BARCELONA, Spain – It looks like 5G is here! At least that’s what it looked like if you wandered around Mobile World Congress 2016 this week. Booths filled with information about the next-generation wireless standard — some even offering “demonstrations” of the technology — seemed to occupy more floor space even than new smartphones.
But the reality is that the successor to 4G cellular service is still, according to best estimations, around five years from connecting devices around the world.
So why, then, was 5G the talk of Barcelona’s big international tech conference now?
The idea of 5G needed no inventing, per se: We’ve all known for a while that “5” would come after “4.” But what the Next Generation Mobile Networks (NGMN) Alliance did shortly after last year’s MWC was release something called the “5G White Paper” to lay out what 5G wireless will look like in terms of speed. (Assuming, of course, that consumer companies and hardware vendors can cooperate.)
In that paper, the alliance announced the next mobile data standard should be capable of a healthy 1 gigabit per second (Gbps). Yep: With 4G speeds in the U.S. today averaging somewhere between 5 and 12 megabits per second (Mbps), 5G will look to improve upon its predecessor by up to 200 times.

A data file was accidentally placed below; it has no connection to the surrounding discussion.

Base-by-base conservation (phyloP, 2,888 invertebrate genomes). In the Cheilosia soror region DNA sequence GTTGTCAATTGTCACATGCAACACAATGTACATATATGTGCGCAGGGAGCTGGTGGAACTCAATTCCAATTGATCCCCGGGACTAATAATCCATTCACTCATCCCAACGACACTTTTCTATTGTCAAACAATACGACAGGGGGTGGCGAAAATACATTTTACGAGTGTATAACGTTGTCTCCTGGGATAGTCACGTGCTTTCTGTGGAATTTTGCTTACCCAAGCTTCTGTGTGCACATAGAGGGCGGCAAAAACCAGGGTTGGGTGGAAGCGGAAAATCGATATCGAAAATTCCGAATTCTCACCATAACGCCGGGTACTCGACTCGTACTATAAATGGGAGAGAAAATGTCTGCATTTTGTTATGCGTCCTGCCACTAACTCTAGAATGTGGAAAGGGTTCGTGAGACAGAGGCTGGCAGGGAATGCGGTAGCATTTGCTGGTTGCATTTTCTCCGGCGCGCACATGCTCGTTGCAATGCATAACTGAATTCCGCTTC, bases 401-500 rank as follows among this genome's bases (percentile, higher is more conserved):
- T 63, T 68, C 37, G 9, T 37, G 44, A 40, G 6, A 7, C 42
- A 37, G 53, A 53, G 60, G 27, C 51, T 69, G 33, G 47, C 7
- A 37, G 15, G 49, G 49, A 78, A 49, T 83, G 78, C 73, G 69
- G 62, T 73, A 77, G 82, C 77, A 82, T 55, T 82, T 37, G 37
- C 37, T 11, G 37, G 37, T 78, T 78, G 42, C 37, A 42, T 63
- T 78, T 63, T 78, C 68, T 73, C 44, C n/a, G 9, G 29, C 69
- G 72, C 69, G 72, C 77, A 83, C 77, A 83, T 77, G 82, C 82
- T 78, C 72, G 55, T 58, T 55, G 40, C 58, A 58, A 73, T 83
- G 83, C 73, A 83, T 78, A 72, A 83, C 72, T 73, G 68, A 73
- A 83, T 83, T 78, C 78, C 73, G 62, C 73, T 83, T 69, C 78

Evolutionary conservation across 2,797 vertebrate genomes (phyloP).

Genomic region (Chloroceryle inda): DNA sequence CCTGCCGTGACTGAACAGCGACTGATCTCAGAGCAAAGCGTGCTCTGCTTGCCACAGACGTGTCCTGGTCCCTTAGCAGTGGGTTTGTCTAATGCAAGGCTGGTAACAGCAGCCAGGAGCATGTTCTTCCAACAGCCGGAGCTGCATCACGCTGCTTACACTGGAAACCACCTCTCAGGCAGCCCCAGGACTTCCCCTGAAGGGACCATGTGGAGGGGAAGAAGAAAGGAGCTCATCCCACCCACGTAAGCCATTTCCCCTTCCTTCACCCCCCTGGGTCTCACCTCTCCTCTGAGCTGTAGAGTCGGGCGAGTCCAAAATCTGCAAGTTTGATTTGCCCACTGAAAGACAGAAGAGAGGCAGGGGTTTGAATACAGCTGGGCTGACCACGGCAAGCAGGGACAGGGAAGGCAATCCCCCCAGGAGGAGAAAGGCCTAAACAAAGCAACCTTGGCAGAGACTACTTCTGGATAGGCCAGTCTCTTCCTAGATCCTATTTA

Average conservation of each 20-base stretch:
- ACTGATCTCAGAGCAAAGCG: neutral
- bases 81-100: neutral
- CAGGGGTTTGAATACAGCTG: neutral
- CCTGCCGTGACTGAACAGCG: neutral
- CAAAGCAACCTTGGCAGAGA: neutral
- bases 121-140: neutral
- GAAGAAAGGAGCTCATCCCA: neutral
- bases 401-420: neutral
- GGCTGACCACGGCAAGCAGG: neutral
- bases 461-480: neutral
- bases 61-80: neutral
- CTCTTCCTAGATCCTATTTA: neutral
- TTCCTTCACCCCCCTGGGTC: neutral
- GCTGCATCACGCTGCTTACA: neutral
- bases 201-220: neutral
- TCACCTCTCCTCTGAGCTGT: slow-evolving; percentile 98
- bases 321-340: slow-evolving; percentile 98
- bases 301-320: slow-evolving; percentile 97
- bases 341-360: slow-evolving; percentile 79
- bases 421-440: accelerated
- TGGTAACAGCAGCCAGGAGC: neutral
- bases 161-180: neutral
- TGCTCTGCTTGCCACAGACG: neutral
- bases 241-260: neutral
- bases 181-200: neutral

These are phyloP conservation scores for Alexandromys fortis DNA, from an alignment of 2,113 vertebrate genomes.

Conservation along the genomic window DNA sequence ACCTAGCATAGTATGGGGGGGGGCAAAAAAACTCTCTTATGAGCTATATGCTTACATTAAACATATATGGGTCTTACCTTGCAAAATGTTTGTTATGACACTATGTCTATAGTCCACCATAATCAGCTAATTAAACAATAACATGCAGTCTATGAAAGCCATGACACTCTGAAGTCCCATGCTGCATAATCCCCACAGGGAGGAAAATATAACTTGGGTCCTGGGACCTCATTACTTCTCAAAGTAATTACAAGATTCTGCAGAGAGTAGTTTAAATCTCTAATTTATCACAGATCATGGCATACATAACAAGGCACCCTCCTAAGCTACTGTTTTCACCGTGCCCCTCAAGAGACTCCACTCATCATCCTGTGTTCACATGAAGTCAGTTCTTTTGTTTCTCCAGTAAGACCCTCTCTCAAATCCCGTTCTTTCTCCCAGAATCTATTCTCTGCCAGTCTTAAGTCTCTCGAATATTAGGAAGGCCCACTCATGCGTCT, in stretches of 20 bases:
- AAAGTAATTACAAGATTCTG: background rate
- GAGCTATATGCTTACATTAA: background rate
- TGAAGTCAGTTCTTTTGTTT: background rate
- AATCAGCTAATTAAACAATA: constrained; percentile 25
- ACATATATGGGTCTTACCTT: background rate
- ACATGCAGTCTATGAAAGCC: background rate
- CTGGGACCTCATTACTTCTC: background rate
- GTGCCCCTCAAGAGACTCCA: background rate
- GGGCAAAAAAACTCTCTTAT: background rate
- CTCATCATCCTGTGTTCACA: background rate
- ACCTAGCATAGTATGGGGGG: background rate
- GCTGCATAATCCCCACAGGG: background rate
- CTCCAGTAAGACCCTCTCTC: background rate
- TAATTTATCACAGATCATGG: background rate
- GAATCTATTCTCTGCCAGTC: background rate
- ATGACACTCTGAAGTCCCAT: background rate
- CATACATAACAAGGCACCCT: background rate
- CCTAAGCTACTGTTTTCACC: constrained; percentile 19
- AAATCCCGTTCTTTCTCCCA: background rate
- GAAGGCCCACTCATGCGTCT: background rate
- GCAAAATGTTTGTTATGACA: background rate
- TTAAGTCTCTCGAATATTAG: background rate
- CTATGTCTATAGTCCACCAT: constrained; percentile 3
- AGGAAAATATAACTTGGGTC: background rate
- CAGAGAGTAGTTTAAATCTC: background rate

You’re probably psyched to imagine how fast apps, video, and other data will download or stream over 5G. But the idea of imminent gigabit mobile data is even more exciting for wireless infrastructure companies such as Qualcomm and Cisco. (After all, they’ll be ones who’ll have to upgrade that infrastructure to the new standard.) This year’s Mobile World Congress gave these brands the first big international stage where they could trot out their moonshot ideas for the potential new tech. And trot they did.
Intel, for example, introduced a new 5G partnership with Ericsson to further advance the burgeoning Internet of Things (IoT).
And Nokia had an exhibit demonstrating how 5G will play an important role in autonomous vehicles — since, you know, those things will probably be taking to the roadways of the world in full force not long after 5G goes mainstream.
There are varying opinions about when exactly that will be. AT&T has said that it hopes to start testing 5G technology on its network later in 2016, with a possibility of
“limited commercial availability this year.”
Meanwhile, Nokia CEO Rajeev Suri said at an MWC press conference this week,
“2020 is probably when we’ll see global volume deployments